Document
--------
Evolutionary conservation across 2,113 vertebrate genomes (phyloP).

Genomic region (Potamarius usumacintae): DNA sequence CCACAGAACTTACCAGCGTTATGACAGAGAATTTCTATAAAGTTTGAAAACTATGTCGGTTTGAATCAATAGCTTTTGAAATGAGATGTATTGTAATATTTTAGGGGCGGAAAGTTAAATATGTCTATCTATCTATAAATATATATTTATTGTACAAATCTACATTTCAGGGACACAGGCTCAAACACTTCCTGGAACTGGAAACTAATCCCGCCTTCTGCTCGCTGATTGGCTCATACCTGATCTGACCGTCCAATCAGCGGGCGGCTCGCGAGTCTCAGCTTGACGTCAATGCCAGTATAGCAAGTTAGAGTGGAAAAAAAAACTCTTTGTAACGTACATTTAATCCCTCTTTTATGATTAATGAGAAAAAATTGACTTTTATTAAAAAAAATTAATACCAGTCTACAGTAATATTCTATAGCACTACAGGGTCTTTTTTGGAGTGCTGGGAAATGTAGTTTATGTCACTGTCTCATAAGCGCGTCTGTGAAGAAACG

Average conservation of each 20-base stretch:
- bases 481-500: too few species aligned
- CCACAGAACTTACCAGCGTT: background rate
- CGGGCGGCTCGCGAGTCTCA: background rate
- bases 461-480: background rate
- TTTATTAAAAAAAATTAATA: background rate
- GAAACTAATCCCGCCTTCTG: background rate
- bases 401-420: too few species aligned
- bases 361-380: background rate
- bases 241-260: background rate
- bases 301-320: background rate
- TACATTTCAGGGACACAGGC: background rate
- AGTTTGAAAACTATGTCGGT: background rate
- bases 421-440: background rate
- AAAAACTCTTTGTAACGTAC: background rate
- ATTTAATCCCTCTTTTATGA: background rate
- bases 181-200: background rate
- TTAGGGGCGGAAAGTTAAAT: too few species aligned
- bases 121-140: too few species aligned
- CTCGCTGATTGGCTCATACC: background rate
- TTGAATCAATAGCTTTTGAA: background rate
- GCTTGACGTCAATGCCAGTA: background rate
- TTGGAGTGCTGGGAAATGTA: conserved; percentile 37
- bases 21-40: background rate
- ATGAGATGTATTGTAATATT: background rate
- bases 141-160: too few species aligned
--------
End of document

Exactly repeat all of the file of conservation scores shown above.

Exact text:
Evolutionary conservation across 2,113 vertebrate genomes (phyloP).

Genomic region (Potamarius usumacintae): DNA sequence CCACAGAACTTACCAGCGTTATGACAGAGAATTTCTATAAAGTTTGAAAACTATGTCGGTTTGAATCAATAGCTTTTGAAATGAGATGTATTGTAATATTTTAGGGGCGGAAAGTTAAATATGTCTATCTATCTATAAATATATATTTATTGTACAAATCTACATTTCAGGGACACAGGCTCAAACACTTCCTGGAACTGGAAACTAATCCCGCCTTCTGCTCGCTGATTGGCTCATACCTGATCTGACCGTCCAATCAGCGGGCGGCTCGCGAGTCTCAGCTTGACGTCAATGCCAGTATAGCAAGTTAGAGTGGAAAAAAAAACTCTTTGTAACGTACATTTAATCCCTCTTTTATGATTAATGAGAAAAAATTGACTTTTATTAAAAAAAATTAATACCAGTCTACAGTAATATTCTATAGCACTACAGGGTCTTTTTTGGAGTGCTGGGAAATGTAGTTTATGTCACTGTCTCATAAGCGCGTCTGTGAAGAAACG

Average conservation of each 20-base stretch:
- bases 481-500: too few species aligned
- CCACAGAACTTACCAGCGTT: background rate
- CGGGCGGCTCGCGAGTCTCA: background rate
- bases 461-480: background rate
- TTTATTAAAAAAAATTAATA: background rate
- GAAACTAATCCCGCCTTCTG: background rate
- bases 401-420: too few species aligned
- bases 361-380: background rate
- bases 241-260: background rate
- bases 301-320: background rate
- TACATTTCAGGGACACAGGC: background rate
- AGTTTGAAAACTATGTCGGT: background rate
- bases 421-440: background rate
- AAAAACTCTTTGTAACGTAC: background rate
- ATTTAATCCCTCTTTTATGA: background rate
- bases 181-200: background rate
- TTAGGGGCGGAAAGTTAAAT: too few species aligned
- bases 121-140: too few species aligned
- CTCGCTGATTGGCTCATACC: background rate
- TTGAATCAATAGCTTTTGAA: background rate
- GCTTGACGTCAATGCCAGTA: background rate
- TTGGAGTGCTGGGAAATGTA: conserved; percentile 37
- bases 21-40: background rate
- ATGAGATGTATTGTAATATT: background rate
- bases 141-160: too few species aligned